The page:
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Archive for Mission


Lighting the Way to Life! (part 2)

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Yesterday I posted three observations about the Magi’s visit to the Christ child that reminded me of Jesus’ mission and subsequently our mission on Earth. But there’s a fourth reality in the story. This is the part we seldom discuss. It’s a good news/bad news reality. Because the gospel is good news, I’ll begin with the bad.

Darkness will always work to oppose light (Matthew 2:16-18).

In an unanticipated turn of events, Herod becomes enraged that he has been deceived, resulting in his murder of all male children under the age of two in the region in order to eliminate the potential threat of a rival king. It was an evil act of brutality. He didn’t want light, so he sought to extinguish it.

Here’s the bad news. The “spirit of Herod” will always be at work in our world to oppose light. It’s a unilateral reality that dates back to the beginning of time.
From Cain and Abel, to Daniel in the Lion’s Den, to Shadrach, Meshach and Abednego, to Nehemiah rebuilding the walls of Jerusalem with a sword in one hand and a trowel in the other, to The Apostles in the book of Acts, to the year 2016.

Anytime a person or a congregation begins to have Great Commission conversations, Satan will take notice and flex his muscles. Anytime we have a renewed commitment to reaching our community and serving our world, all hell, literally, will break loose. That’s the bad news.

The good news is that we can be affirmed that we are being guided on the right path! I believe Satan could care less about much of what goes on in today’s American Church. But when the Church begins to discuss mission and vision and start having Great Commission conversations, that church can plan on a counter attack. His attacks are a sign that we are pursuing worthy goals.

So what are we to do with this fourth reality? We can shrink from it, opting for quiet co-existence in the world, or we can work in the midst of satanic oppression and shine the light by centering people on Christ.

Who are you lighting the way to life and centering on Christ in 2016?
Who do you know living in darkness that needs help finding the way to life?

“You are the light of the world—like a city on a hilltop that cannot be hidden. No one lights a lamp and then puts it under a basket. Instead, a lamp is placed on a stand, where it gives light to everyone in the house. In the same way, let your good deeds shine out for all to see, so that everyone will praise your heavenly Father” (Matthew 5:14-16, NLT).

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Lighting the Way to Life!

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The church I serve just finished up an extensive vision process with Auxano last year. Part of the project involved the painstaking task of developing a new mission statement. After hours of meetings spanning two months we settled on “lighting the way to life by centering people on Christ.” There’s a lot of backstory as to why we settled on the imagery of light and centering which is related to our particular context. But one can’t deny the metaphor of light as a key element of any church’s mission.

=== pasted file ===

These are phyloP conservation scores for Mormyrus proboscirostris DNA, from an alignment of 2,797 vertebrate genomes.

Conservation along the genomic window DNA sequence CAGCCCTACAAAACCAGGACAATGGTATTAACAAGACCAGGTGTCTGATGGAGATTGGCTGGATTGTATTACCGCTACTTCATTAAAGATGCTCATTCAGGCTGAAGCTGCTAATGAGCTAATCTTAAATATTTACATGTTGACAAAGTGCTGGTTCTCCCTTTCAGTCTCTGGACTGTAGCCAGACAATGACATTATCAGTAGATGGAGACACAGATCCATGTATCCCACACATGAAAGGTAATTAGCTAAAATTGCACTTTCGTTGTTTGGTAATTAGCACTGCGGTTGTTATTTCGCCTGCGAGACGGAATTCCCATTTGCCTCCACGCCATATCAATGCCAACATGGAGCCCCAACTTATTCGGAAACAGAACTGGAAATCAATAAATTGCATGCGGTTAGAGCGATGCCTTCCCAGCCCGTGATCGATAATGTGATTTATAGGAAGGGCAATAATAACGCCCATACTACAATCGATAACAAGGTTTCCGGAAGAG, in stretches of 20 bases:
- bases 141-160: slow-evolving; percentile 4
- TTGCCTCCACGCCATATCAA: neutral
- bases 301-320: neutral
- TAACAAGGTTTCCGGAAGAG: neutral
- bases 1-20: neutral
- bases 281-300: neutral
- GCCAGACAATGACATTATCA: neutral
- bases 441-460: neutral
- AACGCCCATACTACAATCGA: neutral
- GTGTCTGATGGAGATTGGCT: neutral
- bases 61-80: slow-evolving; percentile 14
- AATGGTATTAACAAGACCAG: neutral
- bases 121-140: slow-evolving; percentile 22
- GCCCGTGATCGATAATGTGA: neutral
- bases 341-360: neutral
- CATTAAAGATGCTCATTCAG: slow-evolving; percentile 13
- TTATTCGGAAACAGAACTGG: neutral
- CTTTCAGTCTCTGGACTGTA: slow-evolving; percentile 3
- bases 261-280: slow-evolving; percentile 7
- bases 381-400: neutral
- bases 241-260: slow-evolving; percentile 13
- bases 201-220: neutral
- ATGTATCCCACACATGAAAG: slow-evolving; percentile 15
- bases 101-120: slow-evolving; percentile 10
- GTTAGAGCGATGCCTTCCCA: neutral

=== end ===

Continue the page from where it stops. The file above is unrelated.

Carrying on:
Today is Epiphany, when Christians around the world celebrate the visitation of the Christ child by the Magi. That story is familiar, and I must confess that I never thought of the story in the framework of mission until this past week.

Here are three of the observations from the story that I related to our congregation this past week.

First, the purpose of the star (the light) was to reveal God (Matthew 2:1-2)
. Light is an important image in the Bible. It was the first thing God created in the creation story. It’s important to us, too! When you walk into a room, chances are the first thing you do is turn on a light. We also use it metaphorically, as in “let me shed some light on the subject.” Light is important because it reveals. It clarifies. In the Bible, light reveals God. It provides guidance so we can see God. Light guides our steps to Him.

God did not hide himself at advent. Angels announced his arrival to shepherds, and a star guided the magi from the east to see him as well. The light of the star was for everyone. Pagan kings and ceremonially unclean shepherds alike were welcome to Christ. Light is also important because it reveals something about us. It is to those of us walking in darkness that we discover God through his light.

Second, the star revealed God so the Wise Men could worship Him (Matthew 2:1-2, 9).
Light reveals God so we too, may worship Jesus. Everyone is a worshiper. Christ alone is the valid object of our worship. Every lesser object of worship is an idol. In the Bible those idols are clearly identified. Strange gods such as Ba’al, Asherah and Molech existed in the Old Testament. The New Testament is filled with gods from the Greek pantheon. Our idols today are a bit more sophisticated and subtle. But their threat is equally real.

The light that reveals God is designed to draw all people to Christ in worship. John Piper said it best, “Missions exists because worship does not.” The responsibility of any Church is not to create more attendees, but more worshipers of Christ.

Third, when the Wise Men worshiped Jesus, he changed the direction of their lives (Matthew 2:12)

Genuine worship will be a transformative experience. Last week we celebrated the start of a New Year. Resolutions were made and goals were set with the idea that through will power we can accomplish the things we need to accomplish on our way to self-improvement. There are habits to break as well as habits to begin. But we don’t need reformation. We need transformation. Reformation works from the outside in, while transformation is an inside job. Transformation doesn’t come by setting our jaw and looking in the mirror. Transformation comes by looking into the face of Christ. It comes when we see God.

Tomorrow I’ll post the final observation from the darker, lesser discussed part of the story. Happy Epiphany!

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A Face Like an Angel